Our local Czech support group, Mr. Plachta, Stan Cerney & Dr. Zimmer, were particularly helpful to us. Any problem they would talk us through the repair routine, as well as set-up pickup points¯ out in the bush, when our bikes needed more than just maintenance. In those days all parts of the bikes were marked so officially it was not permitted to change any thing, even though illegal running repairs had been going for years, & in fact is still very rife in the ISDE.

 They also taught us how to shake hands frequently, so we could be passed so called illegal¯ unmarked parts from hand to hand during the handshake. We realised quickly why so many Europeans shake hands frequently, especially during a major sporting event!

 John Rock was a trials rider mainly, but relished the muddy conditions. The metal these bikes were made of was very low quality. His front mudguard brackets broke off, but as it was a marked part, had to carry it over his shoulder for 3 days, see the photo with this story getting all the mud & slush spat off the front wheel in his eyes & face. A tribute to the tenacity of the man, & he was rewarded with a well earned Bronze Medal.

 Les Fishers CZ was not to get too far. The rear chain adjuster on the rear sprocket side broke, allowing the rear wheel to pull forward on that side, throwing off the chain. Regrettably a rare DNF for Les.

 My 250 Jawa also suffered electrical problems & metal fatigue. But we sorted our way through those, the electrics with good advice from our support crew.The ignition switch & main wiring loom were housed in a nacelle type compartment screwed into the top of the petrol tank, so some of the replaced wires from the generator & ignition system ran up the outside of the petrol tank.

 As well, the battery & tool box bolted to the rear left side of the bikes frame, broke off from metal fatigue, another case of very poor metal quality. Another marked part, as also was the battery. The battery was a very necessary piece of equipment, as the bike was coil ignition.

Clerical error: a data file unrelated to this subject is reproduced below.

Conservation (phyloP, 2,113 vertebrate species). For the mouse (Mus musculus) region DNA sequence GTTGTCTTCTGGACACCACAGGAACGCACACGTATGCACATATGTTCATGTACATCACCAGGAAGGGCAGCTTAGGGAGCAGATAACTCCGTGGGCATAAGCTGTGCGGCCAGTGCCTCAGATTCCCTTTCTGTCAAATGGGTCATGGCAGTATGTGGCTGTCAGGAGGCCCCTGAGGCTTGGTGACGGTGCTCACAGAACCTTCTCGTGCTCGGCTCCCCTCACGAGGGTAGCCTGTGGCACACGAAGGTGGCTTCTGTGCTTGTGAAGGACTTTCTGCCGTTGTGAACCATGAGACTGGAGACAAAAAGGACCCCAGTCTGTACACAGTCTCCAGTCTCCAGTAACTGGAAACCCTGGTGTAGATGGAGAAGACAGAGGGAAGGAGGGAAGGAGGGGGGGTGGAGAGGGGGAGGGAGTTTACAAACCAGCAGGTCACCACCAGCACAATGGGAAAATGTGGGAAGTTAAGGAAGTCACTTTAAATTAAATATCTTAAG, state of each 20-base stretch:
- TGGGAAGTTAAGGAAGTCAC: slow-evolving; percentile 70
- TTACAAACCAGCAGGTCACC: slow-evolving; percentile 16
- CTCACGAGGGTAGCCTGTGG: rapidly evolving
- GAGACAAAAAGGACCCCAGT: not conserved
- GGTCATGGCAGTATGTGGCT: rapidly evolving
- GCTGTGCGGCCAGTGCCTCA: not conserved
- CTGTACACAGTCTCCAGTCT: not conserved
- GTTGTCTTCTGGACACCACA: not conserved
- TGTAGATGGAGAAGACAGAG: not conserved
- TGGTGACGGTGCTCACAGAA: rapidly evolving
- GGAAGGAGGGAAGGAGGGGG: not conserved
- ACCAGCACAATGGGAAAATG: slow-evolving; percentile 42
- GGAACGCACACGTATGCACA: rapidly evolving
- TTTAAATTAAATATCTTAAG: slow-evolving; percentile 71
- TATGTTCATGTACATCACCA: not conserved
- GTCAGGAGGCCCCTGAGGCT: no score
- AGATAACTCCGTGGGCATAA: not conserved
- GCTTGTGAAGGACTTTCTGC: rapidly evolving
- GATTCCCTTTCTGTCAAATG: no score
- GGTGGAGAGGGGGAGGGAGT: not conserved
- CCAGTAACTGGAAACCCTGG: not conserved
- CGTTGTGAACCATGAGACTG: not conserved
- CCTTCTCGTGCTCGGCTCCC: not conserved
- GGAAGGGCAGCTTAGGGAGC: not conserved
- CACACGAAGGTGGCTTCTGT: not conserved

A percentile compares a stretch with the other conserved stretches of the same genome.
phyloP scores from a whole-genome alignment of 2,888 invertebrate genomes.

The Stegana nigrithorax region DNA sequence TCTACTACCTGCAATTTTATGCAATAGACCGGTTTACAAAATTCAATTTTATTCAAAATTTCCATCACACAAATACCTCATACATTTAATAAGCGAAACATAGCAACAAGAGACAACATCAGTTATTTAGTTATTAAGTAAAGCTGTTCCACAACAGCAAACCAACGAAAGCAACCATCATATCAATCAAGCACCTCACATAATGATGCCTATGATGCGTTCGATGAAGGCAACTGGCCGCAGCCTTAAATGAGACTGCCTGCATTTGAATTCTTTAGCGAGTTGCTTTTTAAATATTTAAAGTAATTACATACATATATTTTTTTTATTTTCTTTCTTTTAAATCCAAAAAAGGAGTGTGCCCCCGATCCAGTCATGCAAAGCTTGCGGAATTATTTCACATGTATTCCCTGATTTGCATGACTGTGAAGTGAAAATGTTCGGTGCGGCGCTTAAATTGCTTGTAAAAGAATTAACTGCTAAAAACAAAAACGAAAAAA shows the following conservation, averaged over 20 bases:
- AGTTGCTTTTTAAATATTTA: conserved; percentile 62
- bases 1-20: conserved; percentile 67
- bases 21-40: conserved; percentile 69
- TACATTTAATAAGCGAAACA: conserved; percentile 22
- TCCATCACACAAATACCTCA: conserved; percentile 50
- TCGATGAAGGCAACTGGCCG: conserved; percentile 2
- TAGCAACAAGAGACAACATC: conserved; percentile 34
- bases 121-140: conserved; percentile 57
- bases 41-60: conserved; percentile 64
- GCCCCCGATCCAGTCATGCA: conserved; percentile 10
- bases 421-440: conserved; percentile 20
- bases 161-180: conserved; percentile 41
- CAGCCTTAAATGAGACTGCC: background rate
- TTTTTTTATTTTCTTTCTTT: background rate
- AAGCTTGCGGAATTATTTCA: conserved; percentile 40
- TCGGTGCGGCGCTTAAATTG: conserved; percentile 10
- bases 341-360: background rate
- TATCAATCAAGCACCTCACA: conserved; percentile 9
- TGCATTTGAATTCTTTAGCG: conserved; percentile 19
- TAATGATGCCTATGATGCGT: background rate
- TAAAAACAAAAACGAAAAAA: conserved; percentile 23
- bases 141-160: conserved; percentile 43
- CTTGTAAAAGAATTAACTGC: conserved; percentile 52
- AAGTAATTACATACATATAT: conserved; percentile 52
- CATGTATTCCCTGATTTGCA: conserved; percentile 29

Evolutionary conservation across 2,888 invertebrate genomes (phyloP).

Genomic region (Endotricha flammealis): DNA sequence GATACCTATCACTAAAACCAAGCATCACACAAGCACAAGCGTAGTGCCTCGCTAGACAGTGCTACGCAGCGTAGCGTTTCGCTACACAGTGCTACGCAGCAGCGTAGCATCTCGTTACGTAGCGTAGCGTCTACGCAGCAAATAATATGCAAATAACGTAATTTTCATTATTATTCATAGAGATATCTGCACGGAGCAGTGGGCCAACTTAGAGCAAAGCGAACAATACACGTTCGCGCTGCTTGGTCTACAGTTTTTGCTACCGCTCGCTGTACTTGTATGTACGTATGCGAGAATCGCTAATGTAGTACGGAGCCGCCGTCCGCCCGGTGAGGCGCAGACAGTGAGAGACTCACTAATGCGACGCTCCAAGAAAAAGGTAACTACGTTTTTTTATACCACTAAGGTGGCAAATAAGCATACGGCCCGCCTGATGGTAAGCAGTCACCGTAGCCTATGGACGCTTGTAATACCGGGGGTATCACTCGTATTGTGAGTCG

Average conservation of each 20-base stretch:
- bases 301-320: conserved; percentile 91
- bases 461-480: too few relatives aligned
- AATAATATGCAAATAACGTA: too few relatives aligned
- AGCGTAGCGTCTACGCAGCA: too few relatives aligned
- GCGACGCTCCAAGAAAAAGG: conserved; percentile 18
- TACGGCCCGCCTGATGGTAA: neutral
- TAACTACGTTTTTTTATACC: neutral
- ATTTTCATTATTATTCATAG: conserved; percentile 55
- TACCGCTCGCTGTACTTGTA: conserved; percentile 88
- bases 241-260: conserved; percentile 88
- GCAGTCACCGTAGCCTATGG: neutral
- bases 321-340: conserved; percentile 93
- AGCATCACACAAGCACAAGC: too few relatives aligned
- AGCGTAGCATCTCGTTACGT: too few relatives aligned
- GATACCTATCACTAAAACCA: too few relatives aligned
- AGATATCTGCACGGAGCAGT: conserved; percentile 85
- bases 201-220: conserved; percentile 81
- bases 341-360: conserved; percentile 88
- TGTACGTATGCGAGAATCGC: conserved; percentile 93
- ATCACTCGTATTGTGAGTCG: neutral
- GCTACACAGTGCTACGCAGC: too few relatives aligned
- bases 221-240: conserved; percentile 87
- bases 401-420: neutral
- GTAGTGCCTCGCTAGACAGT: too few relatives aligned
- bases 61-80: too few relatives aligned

So I wrapped the battery in a plastic bag, put it down the front of my jacket, took leads from there to the aforementioned switch & wiring loom on the petrol tank, & carried on, with varying degrees of pain from a big bust & an occasional acid burn from the battery, till I was able to repair the box with help from behind the bushes¯!

 Thanks to my very clever support crew & their helpers I got to the end & achieved a Bronze Medal, which possibly should have been more of a bravery award for the crew!

Our first ever Australian Club Team at least finished the event with 2 out of 3 riders winning Bronze Medals, & under the conditions, with distinction

1957 ISDT John Rock 250 Jawa Bronze & earned it, Les Fisher 175 CZ

1957 ISDT Aussie Club Team Jawa-CZ. Tim, Dr. Zimmer, Mr. Plachta, John Rock, Roy East, Les Fisher 

 

 1957 ISDT John Rock 250 Jawa Bronze & earned it, Les Fisher 175 CZ

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John Rock ISDT 57

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Roy East, John Rock, Les Fisher & the photographer Tim Gibbes arrive at the Austrian - Czechoslavakian, ready to enter the Iron Curtain.


1949 Austin A40 pickup, one of many race transporters of the famous old days!
Try fitting 4 big guys into one of these & driving 2,000 kms each way!


The weather was not exactly the best! The crates of bikes in the middle were ours ready for us to assemble & prepare for 6 days!



Tim Gibbes & his 250 Jawa used in the 1957 ISDT which had a few problems described in this story.
But a bronze medal was the reward. One of the several rubber bands to hold the battery box in place can be seen above the 181 riding numer!
The flowers were possibly a fitting memorial to a long suffering bike that had much attention!